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Hi all,

 

I'm in a situation where I'm unable to frequently get behind the controls of an aircraft. I currently struggle to do 10 hours a year which is about 20 hours less than I'd like to do.... I have very little scope to increase my annual hours in the next few years and no scope to own my own aircraft / syndicate. However I spent considerable time, effort and enjoyment learning to fly and do not want to lose the skills I have learnt. So what advice would you give to someone who can only fly every couple of months without my own aircraft?

 

  • Continue training flights with not much direction for specific outcomes, eg continue familiarisation of current skills like circuits, engine failures, departing and approaching circuits etc
     
     
  • further endorsements or advanced learning (like advanced pilot award) with low scope to complete or train in a decent time frame.
     
     
  • Hire and fly. Although current arrangement doesn't seem too keen to allow solo hire and fly with months between flights. Which I can understand with an asset like an aircraft.
     
     
  • Try to find an arrangement with a private owner for a casual "hire and fly. " I have tried with little luck with too many considerations like insurance etc. Plus I don't actually have many connections with other pilots.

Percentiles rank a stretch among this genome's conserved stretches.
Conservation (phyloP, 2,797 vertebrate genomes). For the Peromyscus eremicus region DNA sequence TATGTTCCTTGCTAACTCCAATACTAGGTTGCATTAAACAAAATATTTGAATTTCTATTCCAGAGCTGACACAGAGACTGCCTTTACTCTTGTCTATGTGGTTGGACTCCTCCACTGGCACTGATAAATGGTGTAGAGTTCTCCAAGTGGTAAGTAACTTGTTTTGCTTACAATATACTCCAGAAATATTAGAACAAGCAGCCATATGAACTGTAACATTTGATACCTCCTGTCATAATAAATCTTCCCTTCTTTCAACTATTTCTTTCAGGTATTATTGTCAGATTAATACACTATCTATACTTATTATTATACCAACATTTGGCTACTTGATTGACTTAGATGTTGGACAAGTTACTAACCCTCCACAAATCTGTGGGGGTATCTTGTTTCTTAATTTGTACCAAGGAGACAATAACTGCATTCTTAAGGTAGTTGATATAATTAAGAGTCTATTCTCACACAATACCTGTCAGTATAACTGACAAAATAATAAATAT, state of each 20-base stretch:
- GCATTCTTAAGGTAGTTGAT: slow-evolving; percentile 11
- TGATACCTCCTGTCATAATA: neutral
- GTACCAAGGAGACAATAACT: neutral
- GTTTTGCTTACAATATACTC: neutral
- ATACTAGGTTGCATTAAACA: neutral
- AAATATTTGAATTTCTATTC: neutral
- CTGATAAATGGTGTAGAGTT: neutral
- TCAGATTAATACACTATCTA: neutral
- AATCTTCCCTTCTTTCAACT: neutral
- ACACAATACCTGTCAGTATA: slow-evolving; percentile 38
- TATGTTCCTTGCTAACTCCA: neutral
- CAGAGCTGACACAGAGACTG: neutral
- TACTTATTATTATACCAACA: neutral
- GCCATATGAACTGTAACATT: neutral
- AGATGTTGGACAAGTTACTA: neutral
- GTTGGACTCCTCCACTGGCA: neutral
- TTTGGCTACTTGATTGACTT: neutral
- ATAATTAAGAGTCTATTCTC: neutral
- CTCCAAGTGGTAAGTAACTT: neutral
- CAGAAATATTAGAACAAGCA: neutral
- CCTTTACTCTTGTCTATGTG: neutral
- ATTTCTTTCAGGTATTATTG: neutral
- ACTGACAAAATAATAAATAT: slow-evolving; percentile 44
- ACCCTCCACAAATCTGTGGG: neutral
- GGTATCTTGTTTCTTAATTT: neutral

I consider myself an ultra cautious pilot, understand my limitations and when it is appropriate to seek an instructor for help. However I'm not finding the continual flying in the training areas and continual circuits as engaging as it used to be (it is fun, but I want to explore!).

 

Just to be clear, I hold a RAAus RPC with all the usual endorsements qualifying now 9 years ago and still love flying, but love all the things I need to be focussing on when I'm not flying. I intend to increase my focus on flying when the time is right.

 

So I'm looking for ideas for how to remain engaged and enthused as a recreational pilot while the bulk of my life is spent doing what I need to be focussing on.

 

Cheers, Tyson

 

 

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Hi Tyson

 

I wouldn't put myself quite into your boat I fly around 20 hours a year, sometimes more but I do consider myself to be an infrequent pilot. I hold a PPL and go through the flight review process every 2 years (I don't know if you have this same process under RAA). I found this is good motivation for me to keep my skills sharp and I ensure that some of my flying is purely for fun and some of my flying is about skills.

 

I like to use the pilots license is a license to learn line - your always learning and I don't think anyone can tell you how much you need to fly but its important your comfortable within your currency to fly.

 

I also like to keep my radio skills sharp by making calls when i'm driving my car - I find this is one of the first thing that lacks in my flying and if i'm well rehearsed I don't get flustered making calls and it doesn't get a chance to distract me nor am I critical of myself for making sloppy radio calls.

 

Safe Flying

 

 

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My suggestion would be to continue with 'advanced' training and when you can, fit in a hire and fly the following day or week, that little bit of currency should be enough to keep the owner happier?